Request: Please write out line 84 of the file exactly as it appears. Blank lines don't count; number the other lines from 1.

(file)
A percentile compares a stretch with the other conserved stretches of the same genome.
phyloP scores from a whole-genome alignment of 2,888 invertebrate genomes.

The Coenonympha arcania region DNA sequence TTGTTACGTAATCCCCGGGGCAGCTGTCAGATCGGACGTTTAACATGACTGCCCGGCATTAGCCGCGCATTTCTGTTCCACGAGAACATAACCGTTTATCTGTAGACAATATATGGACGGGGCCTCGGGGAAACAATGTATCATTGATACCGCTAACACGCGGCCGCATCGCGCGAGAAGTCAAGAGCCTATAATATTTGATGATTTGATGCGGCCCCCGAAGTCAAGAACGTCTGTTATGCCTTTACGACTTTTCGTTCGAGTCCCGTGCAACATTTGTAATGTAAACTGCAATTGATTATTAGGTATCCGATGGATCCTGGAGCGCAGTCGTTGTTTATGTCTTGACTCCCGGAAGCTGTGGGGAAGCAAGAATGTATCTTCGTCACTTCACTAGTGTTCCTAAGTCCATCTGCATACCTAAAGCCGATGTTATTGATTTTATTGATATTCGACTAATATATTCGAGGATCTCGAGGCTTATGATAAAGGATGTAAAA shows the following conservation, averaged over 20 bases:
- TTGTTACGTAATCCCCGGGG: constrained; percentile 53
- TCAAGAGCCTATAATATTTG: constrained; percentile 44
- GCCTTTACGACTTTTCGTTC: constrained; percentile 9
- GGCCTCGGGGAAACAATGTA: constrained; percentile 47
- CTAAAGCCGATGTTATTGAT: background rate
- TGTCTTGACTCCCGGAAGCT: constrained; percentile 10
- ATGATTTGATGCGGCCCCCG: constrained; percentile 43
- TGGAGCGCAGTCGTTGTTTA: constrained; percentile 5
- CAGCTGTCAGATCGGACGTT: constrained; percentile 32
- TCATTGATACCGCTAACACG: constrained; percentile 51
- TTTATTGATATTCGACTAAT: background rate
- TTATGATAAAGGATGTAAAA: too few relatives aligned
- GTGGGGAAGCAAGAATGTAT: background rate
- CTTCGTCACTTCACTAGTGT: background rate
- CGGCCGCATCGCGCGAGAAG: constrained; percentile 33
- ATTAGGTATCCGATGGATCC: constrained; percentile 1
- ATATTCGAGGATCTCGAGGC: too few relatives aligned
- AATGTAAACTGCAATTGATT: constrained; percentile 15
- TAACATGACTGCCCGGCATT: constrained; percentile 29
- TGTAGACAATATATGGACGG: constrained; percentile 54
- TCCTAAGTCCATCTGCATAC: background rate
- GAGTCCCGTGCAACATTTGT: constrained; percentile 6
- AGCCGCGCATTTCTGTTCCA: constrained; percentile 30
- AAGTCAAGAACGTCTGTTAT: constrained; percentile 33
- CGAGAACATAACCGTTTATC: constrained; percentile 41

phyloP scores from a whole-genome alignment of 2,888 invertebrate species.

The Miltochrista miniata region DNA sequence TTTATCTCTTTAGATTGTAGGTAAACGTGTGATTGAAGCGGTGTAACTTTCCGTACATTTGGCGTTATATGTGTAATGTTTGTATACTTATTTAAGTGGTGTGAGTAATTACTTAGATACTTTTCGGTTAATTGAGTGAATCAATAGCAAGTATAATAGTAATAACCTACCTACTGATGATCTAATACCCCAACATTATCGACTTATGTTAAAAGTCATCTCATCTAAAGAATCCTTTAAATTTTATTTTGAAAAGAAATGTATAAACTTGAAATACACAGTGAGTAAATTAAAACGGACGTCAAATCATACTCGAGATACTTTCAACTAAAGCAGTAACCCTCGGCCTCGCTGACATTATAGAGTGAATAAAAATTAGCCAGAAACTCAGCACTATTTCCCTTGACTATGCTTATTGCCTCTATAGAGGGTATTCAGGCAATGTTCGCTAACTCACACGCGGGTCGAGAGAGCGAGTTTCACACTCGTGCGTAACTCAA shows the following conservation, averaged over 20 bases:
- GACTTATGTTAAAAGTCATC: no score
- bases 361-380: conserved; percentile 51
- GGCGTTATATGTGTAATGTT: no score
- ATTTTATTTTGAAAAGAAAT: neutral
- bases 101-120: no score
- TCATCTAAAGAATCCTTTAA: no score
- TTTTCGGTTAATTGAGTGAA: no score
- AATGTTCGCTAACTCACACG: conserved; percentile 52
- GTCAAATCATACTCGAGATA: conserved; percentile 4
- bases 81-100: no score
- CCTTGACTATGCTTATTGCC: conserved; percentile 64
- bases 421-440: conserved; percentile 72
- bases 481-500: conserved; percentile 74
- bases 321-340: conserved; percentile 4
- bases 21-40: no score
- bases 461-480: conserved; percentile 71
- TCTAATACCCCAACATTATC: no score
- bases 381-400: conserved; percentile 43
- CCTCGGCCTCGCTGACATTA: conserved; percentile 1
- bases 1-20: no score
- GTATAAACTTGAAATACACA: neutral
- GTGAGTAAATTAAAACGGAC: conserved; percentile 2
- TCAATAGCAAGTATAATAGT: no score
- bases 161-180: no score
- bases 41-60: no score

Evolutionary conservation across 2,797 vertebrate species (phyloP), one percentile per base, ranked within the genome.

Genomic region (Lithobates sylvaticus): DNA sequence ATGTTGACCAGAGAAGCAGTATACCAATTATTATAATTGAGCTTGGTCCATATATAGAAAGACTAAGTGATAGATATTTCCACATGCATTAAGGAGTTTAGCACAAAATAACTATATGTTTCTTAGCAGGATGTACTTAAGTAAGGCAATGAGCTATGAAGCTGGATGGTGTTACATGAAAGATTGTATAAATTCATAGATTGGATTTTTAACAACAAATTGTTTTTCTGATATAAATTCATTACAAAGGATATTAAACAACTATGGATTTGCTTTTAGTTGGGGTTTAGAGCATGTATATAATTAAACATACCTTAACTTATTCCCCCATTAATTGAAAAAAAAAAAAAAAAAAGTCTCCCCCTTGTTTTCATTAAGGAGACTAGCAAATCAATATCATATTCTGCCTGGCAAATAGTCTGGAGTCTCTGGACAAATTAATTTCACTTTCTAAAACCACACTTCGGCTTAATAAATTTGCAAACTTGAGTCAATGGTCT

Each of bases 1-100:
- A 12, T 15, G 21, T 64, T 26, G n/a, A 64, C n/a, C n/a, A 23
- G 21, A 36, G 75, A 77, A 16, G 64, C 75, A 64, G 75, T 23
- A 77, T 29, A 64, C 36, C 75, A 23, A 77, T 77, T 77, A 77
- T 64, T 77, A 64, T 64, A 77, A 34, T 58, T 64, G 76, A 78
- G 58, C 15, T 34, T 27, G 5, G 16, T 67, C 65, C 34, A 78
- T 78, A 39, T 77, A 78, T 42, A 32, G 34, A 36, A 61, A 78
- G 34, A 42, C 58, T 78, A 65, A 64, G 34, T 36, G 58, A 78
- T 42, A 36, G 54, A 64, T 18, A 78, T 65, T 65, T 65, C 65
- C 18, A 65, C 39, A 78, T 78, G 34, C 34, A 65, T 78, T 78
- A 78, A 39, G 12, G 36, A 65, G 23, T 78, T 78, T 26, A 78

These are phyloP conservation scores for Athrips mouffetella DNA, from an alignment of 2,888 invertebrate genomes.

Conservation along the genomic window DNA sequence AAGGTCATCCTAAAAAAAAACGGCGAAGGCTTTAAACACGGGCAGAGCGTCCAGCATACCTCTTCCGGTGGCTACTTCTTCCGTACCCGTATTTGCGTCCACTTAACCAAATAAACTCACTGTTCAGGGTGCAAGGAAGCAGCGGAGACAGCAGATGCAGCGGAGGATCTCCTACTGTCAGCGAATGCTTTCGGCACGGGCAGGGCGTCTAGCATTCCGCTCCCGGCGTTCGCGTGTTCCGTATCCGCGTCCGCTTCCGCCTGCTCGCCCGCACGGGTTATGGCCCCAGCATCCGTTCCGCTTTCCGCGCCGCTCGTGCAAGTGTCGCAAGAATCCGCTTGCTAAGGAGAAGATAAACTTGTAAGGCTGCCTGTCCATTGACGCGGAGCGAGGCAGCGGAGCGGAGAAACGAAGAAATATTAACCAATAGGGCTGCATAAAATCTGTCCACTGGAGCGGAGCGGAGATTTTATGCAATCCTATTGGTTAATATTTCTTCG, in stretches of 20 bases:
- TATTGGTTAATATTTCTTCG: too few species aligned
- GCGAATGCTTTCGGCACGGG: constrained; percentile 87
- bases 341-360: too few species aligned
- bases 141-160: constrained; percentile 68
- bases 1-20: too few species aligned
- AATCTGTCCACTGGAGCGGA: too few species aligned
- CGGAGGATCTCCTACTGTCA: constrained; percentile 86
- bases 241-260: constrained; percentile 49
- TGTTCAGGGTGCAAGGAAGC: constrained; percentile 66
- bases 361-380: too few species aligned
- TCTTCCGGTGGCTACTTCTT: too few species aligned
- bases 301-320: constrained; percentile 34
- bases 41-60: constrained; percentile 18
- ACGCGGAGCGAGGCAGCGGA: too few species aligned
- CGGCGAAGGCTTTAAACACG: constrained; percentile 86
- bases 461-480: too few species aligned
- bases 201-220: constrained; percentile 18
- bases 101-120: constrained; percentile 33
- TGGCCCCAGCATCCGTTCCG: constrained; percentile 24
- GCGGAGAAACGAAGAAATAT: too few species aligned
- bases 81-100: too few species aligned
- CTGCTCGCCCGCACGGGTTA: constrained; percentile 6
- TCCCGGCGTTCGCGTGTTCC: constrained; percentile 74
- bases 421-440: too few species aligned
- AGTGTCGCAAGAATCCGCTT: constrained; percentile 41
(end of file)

- ACGCGGAGCGAGGCAGCGGA: too few species aligned